Salim Bayri is a Moroccan artist currently based in the Netherlands. Bayri received his BFA in Arts and Design at Escola Massana in Barcelona and is a Masters student of Media Art Design and Technology at the Frank Mohr Instituut who has exhibited internationally. The multimedia artist takes on a multidisciplinary approach to his work using a variety of mediums including music and sounds. His art functions within a philosophical, socio-political framework, yet executed in a witty manner that is far from alienating.
Your works play on familiar symbols and stereotypes through unfamiliar contexts creating a sense of distanced intimacy or parallel universe situation. What do you hope to achieve through this?
As a migrant that constantly jumps between the West and the Rest there’s a constant feeling of strangeness in both sides. When you experience different environments anything is susceptible of becoming strange. Like that feeling you have when you go back to your parent’s house and see your bedroom again. It goes from the most familiar to suddenly the most bizarre.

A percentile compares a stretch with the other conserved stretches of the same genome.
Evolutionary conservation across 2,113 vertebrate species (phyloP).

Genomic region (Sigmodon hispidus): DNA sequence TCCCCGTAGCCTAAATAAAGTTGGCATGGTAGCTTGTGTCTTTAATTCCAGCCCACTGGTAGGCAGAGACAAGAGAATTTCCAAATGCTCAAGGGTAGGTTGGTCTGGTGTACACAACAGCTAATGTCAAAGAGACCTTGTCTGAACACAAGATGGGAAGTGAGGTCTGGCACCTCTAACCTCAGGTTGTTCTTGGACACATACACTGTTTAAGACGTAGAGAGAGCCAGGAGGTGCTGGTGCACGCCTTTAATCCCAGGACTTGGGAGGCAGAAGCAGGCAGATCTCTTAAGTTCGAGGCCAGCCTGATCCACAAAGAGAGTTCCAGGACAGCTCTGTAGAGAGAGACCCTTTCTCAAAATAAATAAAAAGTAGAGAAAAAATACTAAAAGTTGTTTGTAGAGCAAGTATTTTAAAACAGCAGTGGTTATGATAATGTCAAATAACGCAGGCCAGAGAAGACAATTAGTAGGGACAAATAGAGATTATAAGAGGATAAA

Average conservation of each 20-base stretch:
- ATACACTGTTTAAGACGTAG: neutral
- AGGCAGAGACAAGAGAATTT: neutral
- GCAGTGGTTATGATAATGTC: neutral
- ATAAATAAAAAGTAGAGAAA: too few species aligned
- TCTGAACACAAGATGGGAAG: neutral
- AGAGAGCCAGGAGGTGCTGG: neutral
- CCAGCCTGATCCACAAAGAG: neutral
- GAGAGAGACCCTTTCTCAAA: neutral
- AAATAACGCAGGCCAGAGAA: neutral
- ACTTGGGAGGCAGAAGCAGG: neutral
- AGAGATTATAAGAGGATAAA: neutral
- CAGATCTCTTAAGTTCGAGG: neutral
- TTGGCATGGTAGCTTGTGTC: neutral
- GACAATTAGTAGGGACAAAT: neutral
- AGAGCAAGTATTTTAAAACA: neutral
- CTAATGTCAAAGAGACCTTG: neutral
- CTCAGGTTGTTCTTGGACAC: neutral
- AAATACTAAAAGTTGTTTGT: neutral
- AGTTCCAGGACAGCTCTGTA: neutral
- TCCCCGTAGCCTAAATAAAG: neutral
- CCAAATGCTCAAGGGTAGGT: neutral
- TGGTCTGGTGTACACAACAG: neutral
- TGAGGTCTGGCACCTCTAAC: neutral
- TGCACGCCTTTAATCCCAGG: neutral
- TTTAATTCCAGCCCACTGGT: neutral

Everything we experience is the result of a way of thinking combined with socio-economic conditions. From the english breakfast I had this morning to the ways sidewalks are made... Having more than one vision on things generates a lot of 'what if' scenarios. What if there was a halal alternative to that english breakfast? What if these same sidewalks were there? What if those ones were here? What if my breakfast fell on those sidewalks? Does the five second rule apply to both sidewalks? Building parallel scenarios becomes a constant background task my brain does because it is impossible to unsee what I experienced moving around.
Through what I make, I am trying to grasp things I don't really get because of their complexity. There are so many questions that arise from seeing through different lenses the same situations. My work is about a constant search of ways to convey a part of this complexity that sometimes feels strange because it ends up not being solved.